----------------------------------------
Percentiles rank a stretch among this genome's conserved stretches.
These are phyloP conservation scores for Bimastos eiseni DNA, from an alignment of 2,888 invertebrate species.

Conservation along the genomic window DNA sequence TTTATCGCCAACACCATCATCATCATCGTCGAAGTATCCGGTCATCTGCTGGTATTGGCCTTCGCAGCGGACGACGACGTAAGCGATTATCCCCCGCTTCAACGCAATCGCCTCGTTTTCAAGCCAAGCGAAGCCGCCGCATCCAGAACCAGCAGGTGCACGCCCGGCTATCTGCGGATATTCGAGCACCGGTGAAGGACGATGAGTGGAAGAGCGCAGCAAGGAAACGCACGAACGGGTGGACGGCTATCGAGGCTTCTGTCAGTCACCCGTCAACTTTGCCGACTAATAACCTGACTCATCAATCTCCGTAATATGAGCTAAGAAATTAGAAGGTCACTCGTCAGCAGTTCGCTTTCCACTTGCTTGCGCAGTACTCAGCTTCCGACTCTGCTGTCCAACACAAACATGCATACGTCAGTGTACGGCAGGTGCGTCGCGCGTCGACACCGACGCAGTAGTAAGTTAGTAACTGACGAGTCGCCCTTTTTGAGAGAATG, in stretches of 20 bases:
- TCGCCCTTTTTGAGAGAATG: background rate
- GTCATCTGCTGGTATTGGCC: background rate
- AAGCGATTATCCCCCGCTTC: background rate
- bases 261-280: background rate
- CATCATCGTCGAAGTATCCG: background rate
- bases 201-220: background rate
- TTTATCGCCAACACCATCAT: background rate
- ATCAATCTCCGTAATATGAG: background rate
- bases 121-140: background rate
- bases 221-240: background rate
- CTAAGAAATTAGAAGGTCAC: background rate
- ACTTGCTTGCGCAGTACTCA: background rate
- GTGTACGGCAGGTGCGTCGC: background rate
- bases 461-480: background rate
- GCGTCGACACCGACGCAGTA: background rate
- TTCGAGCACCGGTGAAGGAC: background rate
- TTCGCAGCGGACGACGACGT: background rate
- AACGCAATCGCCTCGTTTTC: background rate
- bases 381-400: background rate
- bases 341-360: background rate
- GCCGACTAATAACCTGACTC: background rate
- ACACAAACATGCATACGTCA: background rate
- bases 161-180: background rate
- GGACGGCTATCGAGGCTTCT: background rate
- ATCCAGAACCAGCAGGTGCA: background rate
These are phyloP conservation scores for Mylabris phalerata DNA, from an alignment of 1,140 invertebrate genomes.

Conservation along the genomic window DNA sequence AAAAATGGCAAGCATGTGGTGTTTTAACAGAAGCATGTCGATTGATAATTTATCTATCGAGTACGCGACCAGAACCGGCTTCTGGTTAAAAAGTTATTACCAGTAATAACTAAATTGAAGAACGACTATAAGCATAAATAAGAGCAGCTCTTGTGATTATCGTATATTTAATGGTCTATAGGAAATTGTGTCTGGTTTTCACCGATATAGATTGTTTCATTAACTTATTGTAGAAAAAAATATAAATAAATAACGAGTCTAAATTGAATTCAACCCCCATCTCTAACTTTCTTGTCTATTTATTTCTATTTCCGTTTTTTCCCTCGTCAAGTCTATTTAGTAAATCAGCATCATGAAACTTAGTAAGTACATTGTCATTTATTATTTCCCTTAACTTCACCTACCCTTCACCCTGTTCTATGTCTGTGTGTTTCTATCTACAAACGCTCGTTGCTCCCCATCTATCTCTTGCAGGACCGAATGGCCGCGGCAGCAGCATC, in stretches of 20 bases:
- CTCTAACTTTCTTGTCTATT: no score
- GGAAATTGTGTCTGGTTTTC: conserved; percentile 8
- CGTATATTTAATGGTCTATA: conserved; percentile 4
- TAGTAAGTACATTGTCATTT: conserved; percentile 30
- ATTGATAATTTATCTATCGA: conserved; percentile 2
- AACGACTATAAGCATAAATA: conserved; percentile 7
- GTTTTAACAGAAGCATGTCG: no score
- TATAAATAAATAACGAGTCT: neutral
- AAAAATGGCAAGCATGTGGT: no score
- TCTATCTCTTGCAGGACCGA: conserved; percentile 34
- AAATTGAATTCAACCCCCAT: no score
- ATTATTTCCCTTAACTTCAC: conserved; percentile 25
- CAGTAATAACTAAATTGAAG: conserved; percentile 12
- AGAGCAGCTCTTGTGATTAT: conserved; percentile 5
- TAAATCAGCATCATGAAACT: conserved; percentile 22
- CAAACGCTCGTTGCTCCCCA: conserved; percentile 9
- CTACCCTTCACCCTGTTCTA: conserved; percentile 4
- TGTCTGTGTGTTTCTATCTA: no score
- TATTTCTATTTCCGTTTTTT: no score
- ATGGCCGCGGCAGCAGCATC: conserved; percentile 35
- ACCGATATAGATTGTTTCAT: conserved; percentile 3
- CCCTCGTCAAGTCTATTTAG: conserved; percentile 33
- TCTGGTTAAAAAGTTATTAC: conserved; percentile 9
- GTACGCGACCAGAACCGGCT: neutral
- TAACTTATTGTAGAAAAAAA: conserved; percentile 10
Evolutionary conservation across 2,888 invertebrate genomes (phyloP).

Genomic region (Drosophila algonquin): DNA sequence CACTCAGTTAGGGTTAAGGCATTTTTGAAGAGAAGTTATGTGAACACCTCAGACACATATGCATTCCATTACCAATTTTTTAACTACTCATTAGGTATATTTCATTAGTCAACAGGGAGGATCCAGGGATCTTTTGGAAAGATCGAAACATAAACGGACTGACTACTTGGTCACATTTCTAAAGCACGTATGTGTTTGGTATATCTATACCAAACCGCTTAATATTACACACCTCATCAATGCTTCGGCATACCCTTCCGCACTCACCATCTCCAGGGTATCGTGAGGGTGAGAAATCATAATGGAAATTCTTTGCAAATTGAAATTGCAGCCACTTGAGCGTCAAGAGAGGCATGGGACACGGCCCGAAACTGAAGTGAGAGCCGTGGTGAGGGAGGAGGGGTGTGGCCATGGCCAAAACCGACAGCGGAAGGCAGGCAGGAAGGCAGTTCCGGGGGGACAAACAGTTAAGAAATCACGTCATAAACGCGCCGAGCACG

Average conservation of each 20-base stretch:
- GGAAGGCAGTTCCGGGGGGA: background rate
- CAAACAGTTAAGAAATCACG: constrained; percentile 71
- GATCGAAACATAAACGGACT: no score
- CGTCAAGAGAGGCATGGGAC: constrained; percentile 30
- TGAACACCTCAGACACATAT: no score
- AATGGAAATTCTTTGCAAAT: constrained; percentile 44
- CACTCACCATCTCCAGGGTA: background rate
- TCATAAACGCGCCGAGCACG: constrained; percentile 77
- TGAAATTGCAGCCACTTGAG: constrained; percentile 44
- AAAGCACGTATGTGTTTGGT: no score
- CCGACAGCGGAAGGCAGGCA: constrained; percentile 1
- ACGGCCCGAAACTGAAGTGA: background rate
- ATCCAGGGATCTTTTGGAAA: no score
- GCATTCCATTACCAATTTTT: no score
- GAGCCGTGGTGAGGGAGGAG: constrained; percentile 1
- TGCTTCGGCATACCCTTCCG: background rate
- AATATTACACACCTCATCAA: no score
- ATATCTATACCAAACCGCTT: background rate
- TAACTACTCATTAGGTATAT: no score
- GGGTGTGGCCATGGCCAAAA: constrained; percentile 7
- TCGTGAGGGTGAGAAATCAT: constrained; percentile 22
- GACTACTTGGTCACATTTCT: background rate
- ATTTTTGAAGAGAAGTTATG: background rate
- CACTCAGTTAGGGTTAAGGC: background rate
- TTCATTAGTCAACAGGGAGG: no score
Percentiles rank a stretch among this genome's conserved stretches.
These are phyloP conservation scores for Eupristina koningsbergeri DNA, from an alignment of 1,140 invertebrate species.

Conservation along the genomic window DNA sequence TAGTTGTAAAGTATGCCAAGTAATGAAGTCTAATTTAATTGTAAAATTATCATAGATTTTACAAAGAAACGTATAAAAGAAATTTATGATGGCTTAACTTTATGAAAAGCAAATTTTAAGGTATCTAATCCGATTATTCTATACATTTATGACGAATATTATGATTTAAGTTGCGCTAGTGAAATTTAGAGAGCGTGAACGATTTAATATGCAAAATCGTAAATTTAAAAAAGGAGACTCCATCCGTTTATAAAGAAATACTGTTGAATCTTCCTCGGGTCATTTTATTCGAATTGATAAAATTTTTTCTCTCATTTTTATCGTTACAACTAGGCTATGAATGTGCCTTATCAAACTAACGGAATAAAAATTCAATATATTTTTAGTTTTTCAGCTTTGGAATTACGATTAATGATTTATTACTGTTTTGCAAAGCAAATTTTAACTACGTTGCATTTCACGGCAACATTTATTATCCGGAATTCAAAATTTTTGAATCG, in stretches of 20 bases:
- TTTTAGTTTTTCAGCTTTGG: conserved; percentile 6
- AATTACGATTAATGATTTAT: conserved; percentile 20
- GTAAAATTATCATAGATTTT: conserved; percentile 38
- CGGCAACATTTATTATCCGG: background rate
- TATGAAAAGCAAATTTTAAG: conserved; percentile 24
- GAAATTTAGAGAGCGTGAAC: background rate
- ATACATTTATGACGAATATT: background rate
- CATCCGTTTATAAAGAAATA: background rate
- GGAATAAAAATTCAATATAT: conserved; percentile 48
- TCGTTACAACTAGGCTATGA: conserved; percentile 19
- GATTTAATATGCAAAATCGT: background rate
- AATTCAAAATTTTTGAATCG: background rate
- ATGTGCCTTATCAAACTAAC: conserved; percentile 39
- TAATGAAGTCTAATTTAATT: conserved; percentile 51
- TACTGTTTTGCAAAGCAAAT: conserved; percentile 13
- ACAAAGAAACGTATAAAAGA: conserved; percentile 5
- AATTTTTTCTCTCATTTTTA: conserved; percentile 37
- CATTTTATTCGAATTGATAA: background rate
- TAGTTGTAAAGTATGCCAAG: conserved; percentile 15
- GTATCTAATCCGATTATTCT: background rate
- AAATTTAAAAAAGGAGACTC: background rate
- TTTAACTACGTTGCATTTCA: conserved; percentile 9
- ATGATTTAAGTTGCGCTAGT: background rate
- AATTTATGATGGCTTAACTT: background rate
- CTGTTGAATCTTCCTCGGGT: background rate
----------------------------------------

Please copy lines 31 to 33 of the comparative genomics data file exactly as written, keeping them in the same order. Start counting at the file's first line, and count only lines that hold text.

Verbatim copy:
- CTCTAACTTTCTTGTCTATT: no score
- GGAAATTGTGTCTGGTTTTC: conserved; percentile 8
- CGTATATTTAATGGTCTATA: conserved; percentile 4